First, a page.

In South Africa, as well as China, sorghum is used in the production of beverages and is considered a very important ingredient. In South Africa, it is used to make beer, whereas in China, it is used in the making of distilled beverages like kaoliang and maotai. It is used instead of barley grain in many places, to make a malt which is used in gluten free beer. Also, a large scale production of sorghum is not as expensive as that of barley.
Popularly known as bil-bil in Cameroon, burukutu in Nigeria, pombe in East Africa, and bjala bja setso in Northern Sotho, sorghum beer is a very popular beverage among health conscious drinkers. The early brands of this beer which were produced and marketed throughout the United States were: Redbridge, launched by Anheuser Busch in St. Louis, Missouri, and New Grist, launched by Lakefront Breweries in Milwaukee, Wisconsin.
This beer normally has a cloudy, pinkish brown appearance, and a sour, fruity taste. It is low in carbohydrates and rich in protein. Its alcohol content generally varies between 1% and 8%. It can also be consumed at room temperature, and need not necessarily be chilled.
Recipe for Making this Beer
Malting, mashing, boiling, souring, and fermenting, are the general steps of the beer brewing process. The process of brewing sorghum beer is identical to that of traditional beer, with souring being the only additional step.
This beer can be prepared at home quite easily. The process takes a few days. It involves filling big cast iron pots with water and boiling it, adding the sorghum grains to them, and allowing the mixtures to ferment for a few days prior to being served.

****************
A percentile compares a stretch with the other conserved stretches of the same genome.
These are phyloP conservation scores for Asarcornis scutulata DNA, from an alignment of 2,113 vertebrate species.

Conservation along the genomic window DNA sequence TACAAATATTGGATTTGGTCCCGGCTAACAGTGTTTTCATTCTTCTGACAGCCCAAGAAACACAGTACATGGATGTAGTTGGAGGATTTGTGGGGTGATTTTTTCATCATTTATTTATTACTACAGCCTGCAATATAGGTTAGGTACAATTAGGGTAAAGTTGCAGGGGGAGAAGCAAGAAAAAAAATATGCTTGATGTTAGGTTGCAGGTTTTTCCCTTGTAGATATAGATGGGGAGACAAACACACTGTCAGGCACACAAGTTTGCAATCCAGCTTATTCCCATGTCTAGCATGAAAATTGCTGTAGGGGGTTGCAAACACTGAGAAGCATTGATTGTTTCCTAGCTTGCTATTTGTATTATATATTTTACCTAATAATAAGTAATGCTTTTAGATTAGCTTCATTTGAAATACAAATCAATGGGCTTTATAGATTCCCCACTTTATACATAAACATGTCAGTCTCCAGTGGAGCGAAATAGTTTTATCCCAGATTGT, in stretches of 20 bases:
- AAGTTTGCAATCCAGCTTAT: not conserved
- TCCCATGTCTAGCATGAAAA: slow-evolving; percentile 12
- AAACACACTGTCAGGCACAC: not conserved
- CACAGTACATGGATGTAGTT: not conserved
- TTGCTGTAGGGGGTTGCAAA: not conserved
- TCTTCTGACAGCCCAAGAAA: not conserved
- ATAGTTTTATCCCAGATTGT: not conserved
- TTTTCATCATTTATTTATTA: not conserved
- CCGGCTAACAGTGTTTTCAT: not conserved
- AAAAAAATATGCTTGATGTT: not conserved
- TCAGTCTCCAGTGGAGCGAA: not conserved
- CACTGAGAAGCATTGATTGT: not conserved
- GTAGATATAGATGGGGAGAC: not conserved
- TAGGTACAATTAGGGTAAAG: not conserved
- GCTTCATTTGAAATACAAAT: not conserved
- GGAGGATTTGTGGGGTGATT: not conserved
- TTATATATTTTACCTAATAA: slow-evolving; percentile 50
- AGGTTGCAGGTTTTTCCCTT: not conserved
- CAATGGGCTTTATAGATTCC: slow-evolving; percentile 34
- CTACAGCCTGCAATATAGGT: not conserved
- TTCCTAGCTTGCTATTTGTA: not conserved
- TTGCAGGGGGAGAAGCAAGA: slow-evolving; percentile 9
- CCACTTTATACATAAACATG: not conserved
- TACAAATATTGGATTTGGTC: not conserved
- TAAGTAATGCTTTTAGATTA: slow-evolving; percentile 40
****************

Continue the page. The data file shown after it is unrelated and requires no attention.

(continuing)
– Sorghum ale (sorghum malt)
– Sorghum grain
– Unmalted sorghum
– Baking yeast
Take the unmalted millet and sorghum ale in equal proportions (1:1). Boil the millet in water till it condenses into starch. Drain this mixture and add the crushed ale to it. Pour 4 times as much water as the mixture, into a shallow pan (water:mixture = 4:1). Pour the mixture into the water and let it boil for an hour or two. After this, transfer the entire liquid to the fermentation pot, and add the yeast or sorghum grains to it when it cools down to room temperature. Stir it vigorously. Let it sit for a few days, and then filter it into a storage pot. Refrigerate it before serving.
In Africa, this beer is brewed using sorghum grains. During this process, it undergoes both alcoholic and lactic acid fermentation. Souring can also be done using yogurt or cultures used as sourdough starters. Letting the mixture ferment naturally is another way to sour it. Lactic acid fermentation can be initiated by adding some malted or raw sorghum grains to the mixture.
Commercially, this beer is packed in a microbiologically active state to keep the process of alcoholic fermentation active. Generally, containers with small vents are used as packaging. The commercial version normally contains a small amount of sorghum blended well with a large amount of unmalted corn.
Easy to make and healthy to drink, this beer is a good alternative for those who are on a gluten free diet.